If you’re a personal finance nut you may have heard of a strategy called the “back door Roth IRA conversion.” This maneuver essentially allows you to contribute money to a Roth IRA, even if your income is otherwise to high to make a direct contribution. You make a non-deductible contribution to a traditional IRA, convert those funds to a Roth IRA, and presto! You have cash in the Roth that won’t ever be taxed again. While it seems like this is a glaring loophole in the tax code, Congress has endorsed the strategy in a conference committee report from the Tax Cut & Jobs Act.
But as great as it is to take advantage of Roth IRAs while you’re in high tax brackets, you’re still limited to the annual IRA contribution maximums of $6,000 per year (or $7,000 if you’re 50 or older). The “Mega” back door Roth conversion is a similar strategy, but allows for up to $37,000 per year in additional Roth contributions using a 401(k) plan.
Why the “Mega” Back Door Roth Conversion Strategy Works
The Three Types of 401(k) Contributions
To start, let’s review the three types of contributions you could make to a 401(k) plan. The first is the most common: your employee deferrals. You can instruct your employee to defer funds from your paycheck and deposit them on your behalf into the company’s 401(k) plan. Some plans allow you to make these deferrals on a Roth basis, and the limit in 2019 is $19,000 per year.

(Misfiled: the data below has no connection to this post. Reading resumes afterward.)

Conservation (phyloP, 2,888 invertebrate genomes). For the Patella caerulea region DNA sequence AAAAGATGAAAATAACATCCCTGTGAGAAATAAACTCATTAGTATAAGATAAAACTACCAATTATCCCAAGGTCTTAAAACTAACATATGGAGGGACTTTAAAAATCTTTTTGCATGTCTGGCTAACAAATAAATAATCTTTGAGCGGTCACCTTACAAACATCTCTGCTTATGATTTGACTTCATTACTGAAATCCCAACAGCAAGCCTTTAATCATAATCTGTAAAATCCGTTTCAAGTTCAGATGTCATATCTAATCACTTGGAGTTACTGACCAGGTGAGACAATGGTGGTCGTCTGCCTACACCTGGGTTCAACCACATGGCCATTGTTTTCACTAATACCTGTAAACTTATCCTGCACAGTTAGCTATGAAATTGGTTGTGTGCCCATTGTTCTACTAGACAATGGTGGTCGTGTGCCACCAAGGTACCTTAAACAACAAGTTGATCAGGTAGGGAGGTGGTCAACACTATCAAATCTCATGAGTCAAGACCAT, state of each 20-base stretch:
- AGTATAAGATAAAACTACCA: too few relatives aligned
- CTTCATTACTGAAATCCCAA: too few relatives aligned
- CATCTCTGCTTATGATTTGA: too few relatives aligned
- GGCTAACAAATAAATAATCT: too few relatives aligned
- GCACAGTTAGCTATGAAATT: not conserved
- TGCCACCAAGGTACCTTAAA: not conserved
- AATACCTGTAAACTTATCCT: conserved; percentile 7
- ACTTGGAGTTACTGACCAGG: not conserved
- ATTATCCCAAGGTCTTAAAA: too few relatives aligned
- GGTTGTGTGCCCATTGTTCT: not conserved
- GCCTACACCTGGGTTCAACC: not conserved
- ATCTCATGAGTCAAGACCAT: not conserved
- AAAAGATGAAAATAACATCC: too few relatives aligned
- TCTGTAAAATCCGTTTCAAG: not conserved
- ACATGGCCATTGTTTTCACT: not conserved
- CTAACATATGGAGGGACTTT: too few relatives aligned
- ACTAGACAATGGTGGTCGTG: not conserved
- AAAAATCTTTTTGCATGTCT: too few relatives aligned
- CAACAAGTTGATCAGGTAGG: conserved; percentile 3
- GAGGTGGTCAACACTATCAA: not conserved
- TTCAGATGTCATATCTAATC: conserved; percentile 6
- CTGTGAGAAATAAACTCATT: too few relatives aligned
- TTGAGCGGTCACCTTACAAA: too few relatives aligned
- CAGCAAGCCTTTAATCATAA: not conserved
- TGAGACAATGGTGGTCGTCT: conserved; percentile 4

The second type of contribution is an employer contribution. This is anything your employer puts into the plan on your behalf, and includes matching contributions, or contributions based on a percentage of your compensation or company profitability. It may be subject to a vesting schedule, and is always made on a pre-tax basis.
The third, and widely unknown type of contribution is an after-tax deferral. Some 401(k) plans allow you to make additional contributions beyond your employee deferral on an after-tax basis, once you’ve reached the $19,000 annual limit. Note here that 401(k) plans are not required to allow this feature, and not all do.
There are two limitations to annual 401(k) contributions. The first is the $19,000 limit on employee contributions ($25,000 if you’re over 50 years old). The second is on the total amount contributed to the plan on your behalf. This limit is $56,000 in 2019, and consists of the three contribution types listed above.